Vaud has been influenced by the foods of its cousins, Savoy and Franche-Comté
When people speak of the cuisine of Switzerland’s Vaud region, they often mention the influence of Bern in the local gastronomy. Well, let’s take the bull by the horns right from the start and state that apart from sauerkraut and rösti, Bern’s legacy in the cooking of the Vaud is fairly insignificant! The canton of Vaud has been much more influenced over the centuries by the foods of its cousins Savoy and Franche-Comté… which is not really something to complain about!
Other people are tempted to think that our tradition of smoking meats, particularly pork and all its related charcuterie products, came directly from the banks of the Aar. That, too, is false, since the residents of Jura and Savoy who were never under Bernese occupation also have been making these products for centuries. The famous “Jesus” sausage of Morteau in Franche-Comté is very similar to our “boutefas,” while the residents of Upper Savoy do justice to cabbage sausage without having stolen our recipe. It’s different for fondue…
As with cuisines from other wine-producing regions, the cooking of the Vaud is closely associated with wine. Here, we begin with a toast and clinking of glasses. Only after that, once an appetite has been built up, do we think about eating. Just as the various wines produced in particular regions have their own distinctive characteristics, the same is true of the foods: they convey the richness of the land and lakeside villages, from the traditional spit-roasted pig to cheeses and cream-based delicacies. It’s no exaggeration to speak of the gastronomy of the Vaud: both the elegant creations of our great chefs and the simplest country cooking are integral parts of our cooking – and even more, our way of life.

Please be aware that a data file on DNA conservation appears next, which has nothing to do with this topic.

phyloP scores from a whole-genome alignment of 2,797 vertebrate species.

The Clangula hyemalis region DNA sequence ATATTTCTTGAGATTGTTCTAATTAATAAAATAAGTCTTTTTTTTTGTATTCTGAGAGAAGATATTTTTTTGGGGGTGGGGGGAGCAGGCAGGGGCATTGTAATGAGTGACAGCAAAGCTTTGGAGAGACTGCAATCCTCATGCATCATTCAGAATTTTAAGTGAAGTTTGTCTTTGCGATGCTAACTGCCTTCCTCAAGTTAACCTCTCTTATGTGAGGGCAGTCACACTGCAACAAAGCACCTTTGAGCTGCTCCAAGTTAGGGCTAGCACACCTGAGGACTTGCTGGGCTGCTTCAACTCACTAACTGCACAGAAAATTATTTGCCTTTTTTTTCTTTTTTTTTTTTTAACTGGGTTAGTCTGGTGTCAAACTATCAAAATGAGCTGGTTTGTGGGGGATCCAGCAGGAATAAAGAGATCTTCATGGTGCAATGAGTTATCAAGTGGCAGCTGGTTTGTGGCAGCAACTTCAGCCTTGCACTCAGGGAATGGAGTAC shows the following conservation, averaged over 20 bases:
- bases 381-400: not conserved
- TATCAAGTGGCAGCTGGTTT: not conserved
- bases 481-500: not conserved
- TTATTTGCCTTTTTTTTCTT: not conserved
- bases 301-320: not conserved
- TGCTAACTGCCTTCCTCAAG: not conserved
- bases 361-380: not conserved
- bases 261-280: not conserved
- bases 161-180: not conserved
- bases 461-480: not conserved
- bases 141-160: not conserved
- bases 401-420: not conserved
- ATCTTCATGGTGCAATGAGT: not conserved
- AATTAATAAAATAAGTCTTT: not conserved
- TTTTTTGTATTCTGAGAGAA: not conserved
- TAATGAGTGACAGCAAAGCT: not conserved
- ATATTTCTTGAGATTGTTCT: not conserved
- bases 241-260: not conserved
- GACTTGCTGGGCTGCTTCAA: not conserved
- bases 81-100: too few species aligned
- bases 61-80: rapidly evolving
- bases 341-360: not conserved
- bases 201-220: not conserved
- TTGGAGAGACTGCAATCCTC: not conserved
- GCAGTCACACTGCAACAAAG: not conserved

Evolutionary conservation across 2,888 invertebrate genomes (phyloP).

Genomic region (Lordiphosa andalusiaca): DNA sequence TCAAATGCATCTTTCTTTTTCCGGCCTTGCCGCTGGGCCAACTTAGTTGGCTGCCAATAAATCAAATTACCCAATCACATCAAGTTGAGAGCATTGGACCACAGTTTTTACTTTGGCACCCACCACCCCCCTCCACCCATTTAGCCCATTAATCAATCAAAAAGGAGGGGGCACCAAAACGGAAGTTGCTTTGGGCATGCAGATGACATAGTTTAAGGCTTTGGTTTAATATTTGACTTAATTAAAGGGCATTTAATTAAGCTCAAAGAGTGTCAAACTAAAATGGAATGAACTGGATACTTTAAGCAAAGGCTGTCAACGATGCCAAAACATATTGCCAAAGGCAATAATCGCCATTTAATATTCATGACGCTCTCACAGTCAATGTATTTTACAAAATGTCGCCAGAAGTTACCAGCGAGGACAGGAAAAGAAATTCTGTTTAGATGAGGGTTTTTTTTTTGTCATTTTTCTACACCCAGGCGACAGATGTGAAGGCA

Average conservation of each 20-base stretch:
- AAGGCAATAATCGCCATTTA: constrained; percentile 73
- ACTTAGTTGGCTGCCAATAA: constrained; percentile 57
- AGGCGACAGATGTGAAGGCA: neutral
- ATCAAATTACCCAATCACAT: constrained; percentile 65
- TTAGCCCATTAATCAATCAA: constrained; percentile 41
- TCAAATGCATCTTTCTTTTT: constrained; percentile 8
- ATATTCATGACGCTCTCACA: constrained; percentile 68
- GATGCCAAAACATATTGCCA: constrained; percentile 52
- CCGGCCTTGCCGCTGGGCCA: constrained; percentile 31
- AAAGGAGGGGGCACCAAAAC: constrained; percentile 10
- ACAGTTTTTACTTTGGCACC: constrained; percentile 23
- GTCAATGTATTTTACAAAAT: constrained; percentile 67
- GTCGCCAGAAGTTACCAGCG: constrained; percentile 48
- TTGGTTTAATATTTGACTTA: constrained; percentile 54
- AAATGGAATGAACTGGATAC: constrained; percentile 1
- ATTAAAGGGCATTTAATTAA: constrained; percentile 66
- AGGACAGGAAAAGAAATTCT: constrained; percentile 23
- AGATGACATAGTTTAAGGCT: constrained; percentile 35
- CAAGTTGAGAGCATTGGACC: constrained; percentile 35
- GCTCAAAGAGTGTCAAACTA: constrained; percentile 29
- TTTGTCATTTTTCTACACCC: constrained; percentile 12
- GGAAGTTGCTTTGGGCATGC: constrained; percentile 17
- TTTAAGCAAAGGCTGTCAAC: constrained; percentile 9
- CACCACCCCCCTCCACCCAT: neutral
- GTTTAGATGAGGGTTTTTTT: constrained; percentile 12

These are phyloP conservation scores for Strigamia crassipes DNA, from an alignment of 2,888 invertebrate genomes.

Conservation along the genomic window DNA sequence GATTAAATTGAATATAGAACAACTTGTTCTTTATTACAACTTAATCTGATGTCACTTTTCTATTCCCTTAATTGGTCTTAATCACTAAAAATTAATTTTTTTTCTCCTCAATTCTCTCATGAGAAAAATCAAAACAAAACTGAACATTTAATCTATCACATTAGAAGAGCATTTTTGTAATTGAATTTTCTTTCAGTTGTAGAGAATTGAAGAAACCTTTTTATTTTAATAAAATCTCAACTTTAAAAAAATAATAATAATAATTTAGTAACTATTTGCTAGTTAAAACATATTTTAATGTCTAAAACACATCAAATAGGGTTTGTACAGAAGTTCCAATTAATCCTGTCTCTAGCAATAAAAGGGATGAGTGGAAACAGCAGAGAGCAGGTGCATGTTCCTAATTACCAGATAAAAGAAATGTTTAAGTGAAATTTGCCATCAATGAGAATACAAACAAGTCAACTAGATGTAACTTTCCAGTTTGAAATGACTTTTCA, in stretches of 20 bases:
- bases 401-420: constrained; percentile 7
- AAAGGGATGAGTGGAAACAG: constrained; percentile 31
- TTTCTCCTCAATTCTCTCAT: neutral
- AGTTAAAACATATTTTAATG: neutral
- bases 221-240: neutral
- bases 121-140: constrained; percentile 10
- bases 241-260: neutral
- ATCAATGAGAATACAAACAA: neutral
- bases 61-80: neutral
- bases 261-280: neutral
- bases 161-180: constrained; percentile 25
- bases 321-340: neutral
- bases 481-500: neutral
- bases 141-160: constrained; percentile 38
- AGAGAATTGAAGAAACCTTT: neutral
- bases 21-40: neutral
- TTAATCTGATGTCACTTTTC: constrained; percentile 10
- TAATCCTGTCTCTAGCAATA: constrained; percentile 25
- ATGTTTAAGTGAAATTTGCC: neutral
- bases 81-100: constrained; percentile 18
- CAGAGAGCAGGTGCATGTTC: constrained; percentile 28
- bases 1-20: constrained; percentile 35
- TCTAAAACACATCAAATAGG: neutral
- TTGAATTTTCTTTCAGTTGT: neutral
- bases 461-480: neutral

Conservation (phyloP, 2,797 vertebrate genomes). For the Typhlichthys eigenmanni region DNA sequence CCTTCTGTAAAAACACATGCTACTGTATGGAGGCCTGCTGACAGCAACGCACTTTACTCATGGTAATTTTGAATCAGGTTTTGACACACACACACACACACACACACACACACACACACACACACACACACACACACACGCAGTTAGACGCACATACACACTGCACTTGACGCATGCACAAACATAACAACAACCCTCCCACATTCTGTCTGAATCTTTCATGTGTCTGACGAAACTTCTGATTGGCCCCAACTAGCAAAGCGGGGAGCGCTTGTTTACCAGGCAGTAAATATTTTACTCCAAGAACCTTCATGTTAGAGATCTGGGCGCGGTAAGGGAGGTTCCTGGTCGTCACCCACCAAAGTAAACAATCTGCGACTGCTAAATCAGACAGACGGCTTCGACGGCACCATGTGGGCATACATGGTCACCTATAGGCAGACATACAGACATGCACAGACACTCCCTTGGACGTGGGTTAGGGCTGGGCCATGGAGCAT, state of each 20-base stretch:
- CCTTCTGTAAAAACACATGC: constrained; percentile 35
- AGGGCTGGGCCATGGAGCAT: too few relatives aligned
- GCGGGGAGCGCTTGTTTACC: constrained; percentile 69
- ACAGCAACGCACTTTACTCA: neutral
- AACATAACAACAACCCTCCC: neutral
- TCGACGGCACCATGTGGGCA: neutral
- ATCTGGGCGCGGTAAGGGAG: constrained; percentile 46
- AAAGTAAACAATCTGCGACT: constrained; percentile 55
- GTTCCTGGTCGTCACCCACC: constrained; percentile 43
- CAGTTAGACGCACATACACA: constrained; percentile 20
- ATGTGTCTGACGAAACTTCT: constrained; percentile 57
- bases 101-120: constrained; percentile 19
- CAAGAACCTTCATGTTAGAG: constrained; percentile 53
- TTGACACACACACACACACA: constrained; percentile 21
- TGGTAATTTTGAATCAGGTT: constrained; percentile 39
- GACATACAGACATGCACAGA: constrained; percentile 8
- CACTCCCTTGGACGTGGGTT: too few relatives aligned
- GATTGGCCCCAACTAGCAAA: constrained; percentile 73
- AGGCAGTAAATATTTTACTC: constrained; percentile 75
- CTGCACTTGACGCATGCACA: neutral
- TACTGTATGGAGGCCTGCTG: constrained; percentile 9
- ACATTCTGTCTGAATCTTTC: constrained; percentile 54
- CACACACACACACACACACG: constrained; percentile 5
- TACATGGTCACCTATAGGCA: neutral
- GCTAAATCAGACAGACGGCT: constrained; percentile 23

The riches of the table
When it comes to food, Vaud is probably the richest of all of Switzerland’s cantons. However many famous dishes and specialties are often local: go to Concise for smoked “bondelle,” and to Rivaz for pike in beurre noisette, for example. While the hearty cheese fritters of Vinezi have a renowned reputation, the “malakoffs” of Mont-sur-Rolle are equally well-known. And, incidentally, gourmets know the difference between these two kinds of fritters. Frédy Girardet explains it this way: “For me, the true malakoff is a kind of cheese steak: a slice almost 2 cm (1”) thick that is floured, battered and fried in pure peanut oil heated to about 200° C (400° F). You need a moderately-salty Gruyère that is seasoned with a touch of cayenne before it is carefully enclosed in batter so that no cheese can escape. The Vinzel “beignet,” on the other hand, is made with a mixture of grated cheese, flour and eggs – it’s a kind of thick paste that is spread in a demi-sphere on a slice of bread before being deep-fried.”
Contrary to popular opinion, there is more to the cuisine of the Vaud than boutefas, cabbage sausage, “papet,” malakoffs, cheese fritters and even perch fillets. There are many lesser-known dishes which, when it comes to authenticity, can hold their own with those mentioned above. First of all, there’s the famous “Jorat Bandits’ Soup.” Curious? Come and dine with us. The table’s set and some tasty surprises await you!
Perch Fillets Persiboulette
“Cooked Wine” Cake
Papet Vaudois (Braised Potatoes and Leeks with Sausage)
Baked or Pan-Fried “Tomme Vaudoise”
Breaded “Tomme Vaudoise”
L’Ermitage, Bernard Ravet ,Vufflens-le-Château
L'Hôtel de Ville, Philippe Rochat, Crissier
Le Pont de Brent, Gérard Rabet ,Brent-sur-Montreux
Le Soleil, Jean-Michel Colin, Bursins
La Grappe d’Or, Peter Baermann, Lausanne
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